The BBC is very frustrating. It produces well presented and easy to consume content. But whenever they touch on a subject you actually know something about it becomes glaringly obvious there are extremely incompetent when it comes to basic facts. That's before you even get in to the contentious issue of bias. The people of Scotland for example were collectively water boarded by the London BBC during the referendum. (Not the Scottish BBC which was markedly better) And the whole of the UK in the run up to the Iraq war.

  • Ruby456


    When the presenter said that 18 (or however many) religious institutions had been contacted by the enquiry I think the listener made a reasonable inference in the context that JWs were one of those institutions.

    I agree but I doubt that the BBC or victims of sexual abuse know which religions have been contacted. There are over 100 religious institutions in England and the area covered by the inquiry and only 18 have been contacted.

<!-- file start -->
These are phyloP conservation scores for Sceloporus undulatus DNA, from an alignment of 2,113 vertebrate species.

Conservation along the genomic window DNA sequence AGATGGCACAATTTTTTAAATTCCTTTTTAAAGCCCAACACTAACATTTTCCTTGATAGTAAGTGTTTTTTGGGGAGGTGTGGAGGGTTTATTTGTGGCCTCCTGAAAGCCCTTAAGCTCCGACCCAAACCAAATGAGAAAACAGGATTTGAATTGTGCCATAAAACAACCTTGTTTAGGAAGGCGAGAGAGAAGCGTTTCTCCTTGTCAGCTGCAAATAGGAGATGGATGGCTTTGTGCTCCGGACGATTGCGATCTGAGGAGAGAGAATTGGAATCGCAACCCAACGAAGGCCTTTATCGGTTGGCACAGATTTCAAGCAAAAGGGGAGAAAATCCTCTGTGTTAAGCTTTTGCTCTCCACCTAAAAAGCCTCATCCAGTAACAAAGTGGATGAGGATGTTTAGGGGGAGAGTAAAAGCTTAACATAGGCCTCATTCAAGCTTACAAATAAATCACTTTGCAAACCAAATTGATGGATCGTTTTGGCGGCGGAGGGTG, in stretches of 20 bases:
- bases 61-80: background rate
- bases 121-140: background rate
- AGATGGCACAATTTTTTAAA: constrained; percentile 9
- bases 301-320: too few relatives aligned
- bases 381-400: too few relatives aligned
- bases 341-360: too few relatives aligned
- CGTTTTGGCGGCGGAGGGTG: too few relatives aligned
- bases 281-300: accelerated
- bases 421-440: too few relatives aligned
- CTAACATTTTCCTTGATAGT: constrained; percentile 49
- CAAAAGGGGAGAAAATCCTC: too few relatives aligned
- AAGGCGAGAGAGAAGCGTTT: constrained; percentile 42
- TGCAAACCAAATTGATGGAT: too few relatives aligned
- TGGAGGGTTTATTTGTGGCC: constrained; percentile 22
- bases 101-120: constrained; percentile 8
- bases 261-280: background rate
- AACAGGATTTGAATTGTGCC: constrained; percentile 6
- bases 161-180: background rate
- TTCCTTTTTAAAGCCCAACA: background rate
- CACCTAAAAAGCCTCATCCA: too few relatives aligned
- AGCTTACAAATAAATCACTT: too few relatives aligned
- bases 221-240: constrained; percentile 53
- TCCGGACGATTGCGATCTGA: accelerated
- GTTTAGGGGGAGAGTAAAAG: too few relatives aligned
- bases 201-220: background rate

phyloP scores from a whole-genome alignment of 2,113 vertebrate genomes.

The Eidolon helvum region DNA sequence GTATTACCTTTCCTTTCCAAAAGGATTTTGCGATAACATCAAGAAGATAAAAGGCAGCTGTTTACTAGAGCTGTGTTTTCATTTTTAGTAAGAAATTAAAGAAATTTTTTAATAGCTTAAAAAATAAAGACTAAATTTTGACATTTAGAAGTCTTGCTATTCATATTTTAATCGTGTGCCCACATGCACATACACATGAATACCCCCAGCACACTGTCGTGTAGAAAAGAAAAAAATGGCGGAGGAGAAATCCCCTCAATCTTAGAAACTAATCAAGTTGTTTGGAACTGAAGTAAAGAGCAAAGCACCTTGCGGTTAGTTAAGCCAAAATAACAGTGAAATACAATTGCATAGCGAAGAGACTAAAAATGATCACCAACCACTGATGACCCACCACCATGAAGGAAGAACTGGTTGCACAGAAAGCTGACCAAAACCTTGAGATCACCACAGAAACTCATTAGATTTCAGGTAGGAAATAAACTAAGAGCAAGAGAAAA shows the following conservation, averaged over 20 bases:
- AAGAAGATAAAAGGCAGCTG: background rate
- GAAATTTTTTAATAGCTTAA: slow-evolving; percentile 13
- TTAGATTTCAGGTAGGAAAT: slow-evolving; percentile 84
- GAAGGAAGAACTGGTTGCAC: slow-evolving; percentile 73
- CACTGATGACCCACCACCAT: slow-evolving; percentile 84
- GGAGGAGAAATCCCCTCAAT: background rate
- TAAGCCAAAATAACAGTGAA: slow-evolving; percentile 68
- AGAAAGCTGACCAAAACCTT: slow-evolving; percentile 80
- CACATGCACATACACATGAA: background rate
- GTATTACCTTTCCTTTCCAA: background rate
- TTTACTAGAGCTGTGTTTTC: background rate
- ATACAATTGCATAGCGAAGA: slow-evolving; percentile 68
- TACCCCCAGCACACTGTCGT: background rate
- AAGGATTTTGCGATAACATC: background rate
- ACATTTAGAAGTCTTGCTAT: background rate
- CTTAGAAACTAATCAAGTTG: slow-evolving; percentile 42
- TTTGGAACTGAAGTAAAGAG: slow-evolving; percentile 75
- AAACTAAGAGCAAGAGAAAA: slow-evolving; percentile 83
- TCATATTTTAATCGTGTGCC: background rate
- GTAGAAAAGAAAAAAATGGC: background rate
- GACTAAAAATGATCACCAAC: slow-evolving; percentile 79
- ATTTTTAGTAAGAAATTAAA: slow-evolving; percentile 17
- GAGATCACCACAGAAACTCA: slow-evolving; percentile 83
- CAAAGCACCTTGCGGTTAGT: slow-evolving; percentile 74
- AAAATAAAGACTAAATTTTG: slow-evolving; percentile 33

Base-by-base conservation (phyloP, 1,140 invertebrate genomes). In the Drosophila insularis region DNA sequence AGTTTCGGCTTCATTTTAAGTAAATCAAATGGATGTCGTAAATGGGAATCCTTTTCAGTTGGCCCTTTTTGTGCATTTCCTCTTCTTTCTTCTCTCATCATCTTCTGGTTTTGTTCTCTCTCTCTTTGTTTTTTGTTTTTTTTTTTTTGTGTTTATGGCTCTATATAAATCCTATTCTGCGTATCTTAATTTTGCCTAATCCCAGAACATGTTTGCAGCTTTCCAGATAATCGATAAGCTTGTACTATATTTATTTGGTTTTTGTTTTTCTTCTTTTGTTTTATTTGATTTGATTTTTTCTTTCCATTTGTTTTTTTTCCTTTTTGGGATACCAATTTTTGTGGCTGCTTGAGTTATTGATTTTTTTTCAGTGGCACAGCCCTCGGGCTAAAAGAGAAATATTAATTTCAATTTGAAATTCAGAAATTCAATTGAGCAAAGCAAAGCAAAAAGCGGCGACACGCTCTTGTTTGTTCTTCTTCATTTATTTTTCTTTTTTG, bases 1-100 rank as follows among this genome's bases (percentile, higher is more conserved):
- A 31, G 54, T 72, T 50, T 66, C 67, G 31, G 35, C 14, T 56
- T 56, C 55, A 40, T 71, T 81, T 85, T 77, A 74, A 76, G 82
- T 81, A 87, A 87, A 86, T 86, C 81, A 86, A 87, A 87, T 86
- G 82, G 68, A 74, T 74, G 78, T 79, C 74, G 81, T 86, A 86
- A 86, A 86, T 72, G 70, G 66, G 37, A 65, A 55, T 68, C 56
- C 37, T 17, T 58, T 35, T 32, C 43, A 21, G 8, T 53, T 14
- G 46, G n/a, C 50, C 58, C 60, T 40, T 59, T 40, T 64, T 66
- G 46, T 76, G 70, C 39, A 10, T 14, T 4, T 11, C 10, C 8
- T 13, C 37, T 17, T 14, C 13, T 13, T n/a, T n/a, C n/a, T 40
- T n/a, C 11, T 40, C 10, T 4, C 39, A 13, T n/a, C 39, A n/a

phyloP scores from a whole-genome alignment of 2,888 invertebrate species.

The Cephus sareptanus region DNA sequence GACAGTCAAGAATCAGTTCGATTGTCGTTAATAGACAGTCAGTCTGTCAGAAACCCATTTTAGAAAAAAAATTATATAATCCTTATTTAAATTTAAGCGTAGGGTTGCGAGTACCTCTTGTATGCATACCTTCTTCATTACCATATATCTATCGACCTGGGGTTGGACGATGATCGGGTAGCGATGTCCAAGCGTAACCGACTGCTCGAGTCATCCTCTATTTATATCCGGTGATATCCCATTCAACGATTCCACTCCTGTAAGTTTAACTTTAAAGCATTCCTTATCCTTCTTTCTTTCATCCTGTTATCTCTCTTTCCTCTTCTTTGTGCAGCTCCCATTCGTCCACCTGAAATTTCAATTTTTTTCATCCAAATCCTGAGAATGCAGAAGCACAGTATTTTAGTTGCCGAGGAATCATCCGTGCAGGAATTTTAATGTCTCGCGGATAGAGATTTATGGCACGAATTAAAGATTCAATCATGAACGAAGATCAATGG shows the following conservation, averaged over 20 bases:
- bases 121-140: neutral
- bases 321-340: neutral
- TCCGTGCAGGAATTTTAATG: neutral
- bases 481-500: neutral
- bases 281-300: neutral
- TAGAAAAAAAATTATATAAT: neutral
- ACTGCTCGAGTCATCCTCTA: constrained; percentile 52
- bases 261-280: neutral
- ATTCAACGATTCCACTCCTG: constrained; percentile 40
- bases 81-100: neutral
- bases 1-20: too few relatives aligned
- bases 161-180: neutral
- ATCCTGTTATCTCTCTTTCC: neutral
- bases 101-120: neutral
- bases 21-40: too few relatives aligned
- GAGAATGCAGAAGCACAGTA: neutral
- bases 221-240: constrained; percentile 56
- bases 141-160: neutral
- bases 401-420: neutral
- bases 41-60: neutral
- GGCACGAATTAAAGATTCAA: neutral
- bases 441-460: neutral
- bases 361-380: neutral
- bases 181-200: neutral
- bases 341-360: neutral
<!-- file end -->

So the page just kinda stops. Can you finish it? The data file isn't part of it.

the BBC will probably also have to render an account of themselves to this inquiry somewhere along the line.

  • Mephis

    I know that evidence about WBTS is being heard.

    It's immaterial whether they were directly notified or not, as Godard said in her opening statement, but I doubt there would have been much of relevance destroyed between June and December in any case. Who knows though? Have they ever produced notes as evidence for a criminal or civil trial about child safeguarding in Britain? I was amazed that notes were found for ARC, as I know full well that in Britain such notes would long since have been destroyed. As one of the elders at ARC also confirmed happened to his notes.


    @konceptual - ah thank you, thought you'd posted some. Apologies if not :)

  • slimboyfat

    Ruby I wonder how it could happen that the BBC know how many religious institutions have been contacted but not which ones. You would think that wherever you can find out how many you could also find out which ones. If JWs were not one of be institutions contacted it makes a difference to the story. The BBC should have established this fact one way or another. If they can't even do that then what are they good for?